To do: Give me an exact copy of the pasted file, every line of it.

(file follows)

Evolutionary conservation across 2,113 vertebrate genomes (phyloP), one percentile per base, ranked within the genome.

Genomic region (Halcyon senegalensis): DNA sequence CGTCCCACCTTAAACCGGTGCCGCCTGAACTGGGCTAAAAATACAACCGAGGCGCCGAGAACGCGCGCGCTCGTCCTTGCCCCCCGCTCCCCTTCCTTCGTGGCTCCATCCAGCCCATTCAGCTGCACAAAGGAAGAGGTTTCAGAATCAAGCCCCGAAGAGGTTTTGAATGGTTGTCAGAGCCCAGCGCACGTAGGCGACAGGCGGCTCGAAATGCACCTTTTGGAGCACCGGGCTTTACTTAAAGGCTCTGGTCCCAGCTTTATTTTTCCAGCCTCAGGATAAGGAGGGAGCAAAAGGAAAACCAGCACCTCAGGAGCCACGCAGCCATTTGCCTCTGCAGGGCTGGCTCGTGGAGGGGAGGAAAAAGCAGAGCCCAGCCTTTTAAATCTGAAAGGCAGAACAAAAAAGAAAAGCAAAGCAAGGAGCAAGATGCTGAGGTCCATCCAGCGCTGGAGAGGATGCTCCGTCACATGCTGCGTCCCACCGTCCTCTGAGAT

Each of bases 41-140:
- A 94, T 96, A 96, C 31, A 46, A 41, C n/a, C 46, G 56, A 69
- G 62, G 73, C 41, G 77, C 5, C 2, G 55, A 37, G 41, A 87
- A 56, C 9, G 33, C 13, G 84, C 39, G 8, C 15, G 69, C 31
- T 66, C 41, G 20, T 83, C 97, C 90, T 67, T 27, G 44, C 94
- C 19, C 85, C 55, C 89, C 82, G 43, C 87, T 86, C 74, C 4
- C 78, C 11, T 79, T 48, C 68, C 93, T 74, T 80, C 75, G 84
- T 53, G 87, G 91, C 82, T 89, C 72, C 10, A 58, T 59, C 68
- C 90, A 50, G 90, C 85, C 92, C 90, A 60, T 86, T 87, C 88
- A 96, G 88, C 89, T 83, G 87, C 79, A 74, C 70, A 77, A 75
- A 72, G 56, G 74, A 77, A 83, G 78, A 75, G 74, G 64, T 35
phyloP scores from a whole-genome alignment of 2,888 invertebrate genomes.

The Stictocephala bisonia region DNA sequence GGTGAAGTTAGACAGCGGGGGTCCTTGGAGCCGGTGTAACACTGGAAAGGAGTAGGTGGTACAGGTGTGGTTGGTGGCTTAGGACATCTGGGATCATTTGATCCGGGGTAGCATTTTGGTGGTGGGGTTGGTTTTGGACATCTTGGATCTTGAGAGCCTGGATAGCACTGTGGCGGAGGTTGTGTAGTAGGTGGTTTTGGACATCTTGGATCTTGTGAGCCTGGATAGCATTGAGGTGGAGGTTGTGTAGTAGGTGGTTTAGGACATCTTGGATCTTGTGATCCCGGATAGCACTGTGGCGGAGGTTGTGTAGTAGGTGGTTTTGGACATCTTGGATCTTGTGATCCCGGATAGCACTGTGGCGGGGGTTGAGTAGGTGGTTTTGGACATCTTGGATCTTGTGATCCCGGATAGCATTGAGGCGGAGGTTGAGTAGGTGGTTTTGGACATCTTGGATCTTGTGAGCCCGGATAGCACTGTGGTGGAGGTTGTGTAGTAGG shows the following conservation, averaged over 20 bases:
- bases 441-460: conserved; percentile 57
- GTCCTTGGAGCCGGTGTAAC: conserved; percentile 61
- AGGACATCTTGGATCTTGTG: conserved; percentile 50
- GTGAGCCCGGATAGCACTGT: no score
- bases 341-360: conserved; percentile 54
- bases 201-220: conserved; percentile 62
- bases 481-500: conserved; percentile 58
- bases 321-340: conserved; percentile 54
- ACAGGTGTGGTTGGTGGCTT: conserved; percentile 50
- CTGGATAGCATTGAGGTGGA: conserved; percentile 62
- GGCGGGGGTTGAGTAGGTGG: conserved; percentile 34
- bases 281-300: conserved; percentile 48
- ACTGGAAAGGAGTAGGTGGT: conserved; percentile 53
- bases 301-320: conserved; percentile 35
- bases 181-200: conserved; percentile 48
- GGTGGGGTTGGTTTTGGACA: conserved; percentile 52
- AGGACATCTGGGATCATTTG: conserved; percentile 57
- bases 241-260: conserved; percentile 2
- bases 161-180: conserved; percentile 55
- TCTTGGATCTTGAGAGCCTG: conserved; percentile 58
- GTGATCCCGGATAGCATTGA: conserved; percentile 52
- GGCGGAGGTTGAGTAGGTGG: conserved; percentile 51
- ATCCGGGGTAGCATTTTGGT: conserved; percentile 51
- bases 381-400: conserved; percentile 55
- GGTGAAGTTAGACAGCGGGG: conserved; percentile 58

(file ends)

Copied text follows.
Evolutionary conservation across 2,113 vertebrate genomes (phyloP), one percentile per base, ranked within the genome.

Genomic region (Halcyon senegalensis): DNA sequence CGTCCCACCTTAAACCGGTGCCGCCTGAACTGGGCTAAAAATACAACCGAGGCGCCGAGAACGCGCGCGCTCGTCCTTGCCCCCCGCTCCCCTTCCTTCGTGGCTCCATCCAGCCCATTCAGCTGCACAAAGGAAGAGGTTTCAGAATCAAGCCCCGAAGAGGTTTTGAATGGTTGTCAGAGCCCAGCGCACGTAGGCGACAGGCGGCTCGAAATGCACCTTTTGGAGCACCGGGCTTTACTTAAAGGCTCTGGTCCCAGCTTTATTTTTCCAGCCTCAGGATAAGGAGGGAGCAAAAGGAAAACCAGCACCTCAGGAGCCACGCAGCCATTTGCCTCTGCAGGGCTGGCTCGTGGAGGGGAGGAAAAAGCAGAGCCCAGCCTTTTAAATCTGAAAGGCAGAACAAAAAAGAAAAGCAAAGCAAGGAGCAAGATGCTGAGGTCCATCCAGCGCTGGAGAGGATGCTCCGTCACATGCTGCGTCCCACCGTCCTCTGAGAT

Each of bases 41-140:
- A 94, T 96, A 96, C 31, A 46, A 41, C n/a, C 46, G 56, A 69
- G 62, G 73, C 41, G 77, C 5, C 2, G 55, A 37, G 41, A 87
- A 56, C 9, G 33, C 13, G 84, C 39, G 8, C 15, G 69, C 31
- T 66, C 41, G 20, T 83, C 97, C 90, T 67, T 27, G 44, C 94
- C 19, C 85, C 55, C 89, C 82, G 43, C 87, T 86, C 74, C 4
- C 78, C 11, T 79, T 48, C 68, C 93, T 74, T 80, C 75, G 84
- T 53, G 87, G 91, C 82, T 89, C 72, C 10, A 58, T 59, C 68
- C 90, A 50, G 90, C 85, C 92, C 90, A 60, T 86, T 87, C 88
- A 96, G 88, C 89, T 83, G 87, C 79, A 74, C 70, A 77, A 75
- A 72, G 56, G 74, A 77, A 83, G 78, A 75, G 74, G 64, T 35
phyloP scores from a whole-genome alignment of 2,888 invertebrate genomes.

The Stictocephala bisonia region DNA sequence GGTGAAGTTAGACAGCGGGGGTCCTTGGAGCCGGTGTAACACTGGAAAGGAGTAGGTGGTACAGGTGTGGTTGGTGGCTTAGGACATCTGGGATCATTTGATCCGGGGTAGCATTTTGGTGGTGGGGTTGGTTTTGGACATCTTGGATCTTGAGAGCCTGGATAGCACTGTGGCGGAGGTTGTGTAGTAGGTGGTTTTGGACATCTTGGATCTTGTGAGCCTGGATAGCATTGAGGTGGAGGTTGTGTAGTAGGTGGTTTAGGACATCTTGGATCTTGTGATCCCGGATAGCACTGTGGCGGAGGTTGTGTAGTAGGTGGTTTTGGACATCTTGGATCTTGTGATCCCGGATAGCACTGTGGCGGGGGTTGAGTAGGTGGTTTTGGACATCTTGGATCTTGTGATCCCGGATAGCATTGAGGCGGAGGTTGAGTAGGTGGTTTTGGACATCTTGGATCTTGTGAGCCCGGATAGCACTGTGGTGGAGGTTGTGTAGTAGG shows the following conservation, averaged over 20 bases:
- bases 441-460: conserved; percentile 57
- GTCCTTGGAGCCGGTGTAAC: conserved; percentile 61
- AGGACATCTTGGATCTTGTG: conserved; percentile 50
- GTGAGCCCGGATAGCACTGT: no score
- bases 341-360: conserved; percentile 54
- bases 201-220: conserved; percentile 62
- bases 481-500: conserved; percentile 58
- bases 321-340: conserved; percentile 54
- ACAGGTGTGGTTGGTGGCTT: conserved; percentile 50
- CTGGATAGCATTGAGGTGGA: conserved; percentile 62
- GGCGGGGGTTGAGTAGGTGG: conserved; percentile 34
- bases 281-300: conserved; percentile 48
- ACTGGAAAGGAGTAGGTGGT: conserved; percentile 53
- bases 301-320: conserved; percentile 35
- bases 181-200: conserved; percentile 48
- GGTGGGGTTGGTTTTGGACA: conserved; percentile 52
- AGGACATCTGGGATCATTTG: conserved; percentile 57
- bases 241-260: conserved; percentile 2
- bases 161-180: conserved; percentile 55
- TCTTGGATCTTGAGAGCCTG: conserved; percentile 58
- GTGATCCCGGATAGCATTGA: conserved; percentile 52
- GGCGGAGGTTGAGTAGGTGG: conserved; percentile 51
- ATCCGGGGTAGCATTTTGGT: conserved; percentile 51
- bases 381-400: conserved; percentile 55
- GGTGAAGTTAGACAGCGGGG: conserved; percentile 58